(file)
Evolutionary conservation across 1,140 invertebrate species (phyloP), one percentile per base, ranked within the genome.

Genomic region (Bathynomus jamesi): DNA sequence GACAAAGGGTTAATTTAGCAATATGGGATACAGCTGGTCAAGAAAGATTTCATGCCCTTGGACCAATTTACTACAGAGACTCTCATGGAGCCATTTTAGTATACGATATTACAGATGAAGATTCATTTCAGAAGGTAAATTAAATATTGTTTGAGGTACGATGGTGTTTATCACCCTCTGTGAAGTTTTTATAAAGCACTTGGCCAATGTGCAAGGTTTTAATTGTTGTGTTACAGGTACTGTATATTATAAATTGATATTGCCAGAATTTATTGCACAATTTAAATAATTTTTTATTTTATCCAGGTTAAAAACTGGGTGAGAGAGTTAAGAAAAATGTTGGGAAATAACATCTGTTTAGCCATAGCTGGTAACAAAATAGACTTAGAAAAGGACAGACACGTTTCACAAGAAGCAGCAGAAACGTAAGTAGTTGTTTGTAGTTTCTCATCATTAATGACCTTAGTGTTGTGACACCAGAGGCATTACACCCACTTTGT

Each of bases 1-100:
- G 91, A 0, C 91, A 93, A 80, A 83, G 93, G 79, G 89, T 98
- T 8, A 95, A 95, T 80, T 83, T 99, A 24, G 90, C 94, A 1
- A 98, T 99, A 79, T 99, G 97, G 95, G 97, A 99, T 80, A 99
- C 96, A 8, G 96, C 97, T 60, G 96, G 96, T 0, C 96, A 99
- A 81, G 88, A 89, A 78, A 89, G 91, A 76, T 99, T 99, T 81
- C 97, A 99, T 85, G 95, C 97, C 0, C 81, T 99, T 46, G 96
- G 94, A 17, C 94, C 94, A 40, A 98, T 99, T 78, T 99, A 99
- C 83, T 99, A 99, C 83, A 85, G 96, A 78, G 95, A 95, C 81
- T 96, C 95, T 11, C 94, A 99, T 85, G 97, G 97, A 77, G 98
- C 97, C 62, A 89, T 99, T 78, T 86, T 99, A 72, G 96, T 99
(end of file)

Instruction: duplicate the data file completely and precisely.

Evolutionary conservation across 1,140 invertebrate species (phyloP), one percentile per base, ranked within the genome.

Genomic region (Bathynomus jamesi): DNA sequence GACAAAGGGTTAATTTAGCAATATGGGATACAGCTGGTCAAGAAAGATTTCATGCCCTTGGACCAATTTACTACAGAGACTCTCATGGAGCCATTTTAGTATACGATATTACAGATGAAGATTCATTTCAGAAGGTAAATTAAATATTGTTTGAGGTACGATGGTGTTTATCACCCTCTGTGAAGTTTTTATAAAGCACTTGGCCAATGTGCAAGGTTTTAATTGTTGTGTTACAGGTACTGTATATTATAAATTGATATTGCCAGAATTTATTGCACAATTTAAATAATTTTTTATTTTATCCAGGTTAAAAACTGGGTGAGAGAGTTAAGAAAAATGTTGGGAAATAACATCTGTTTAGCCATAGCTGGTAACAAAATAGACTTAGAAAAGGACAGACACGTTTCACAAGAAGCAGCAGAAACGTAAGTAGTTGTTTGTAGTTTCTCATCATTAATGACCTTAGTGTTGTGACACCAGAGGCATTACACCCACTTTGT

Each of bases 1-100:
- G 91, A 0, C 91, A 93, A 80, A 83, G 93, G 79, G 89, T 98
- T 8, A 95, A 95, T 80, T 83, T 99, A 24, G 90, C 94, A 1
- A 98, T 99, A 79, T 99, G 97, G 95, G 97, A 99, T 80, A 99
- C 96, A 8, G 96, C 97, T 60, G 96, G 96, T 0, C 96, A 99
- A 81, G 88, A 89, A 78, A 89, G 91, A 76, T 99, T 99, T 81
- C 97, A 99, T 85, G 95, C 97, C 0, C 81, T 99, T 46, G 96
- G 94, A 17, C 94, C 94, A 40, A 98, T 99, T 78, T 99, A 99
- C 83, T 99, A 99, C 83, A 85, G 96, A 78, G 95, A 95, C 81
- T 96, C 95, T 11, C 94, A 99, T 85, G 97, G 97, A 77, G 98
- C 97, C 62, A 89, T 99, T 78, T 86, T 99, A 72, G 96, T 99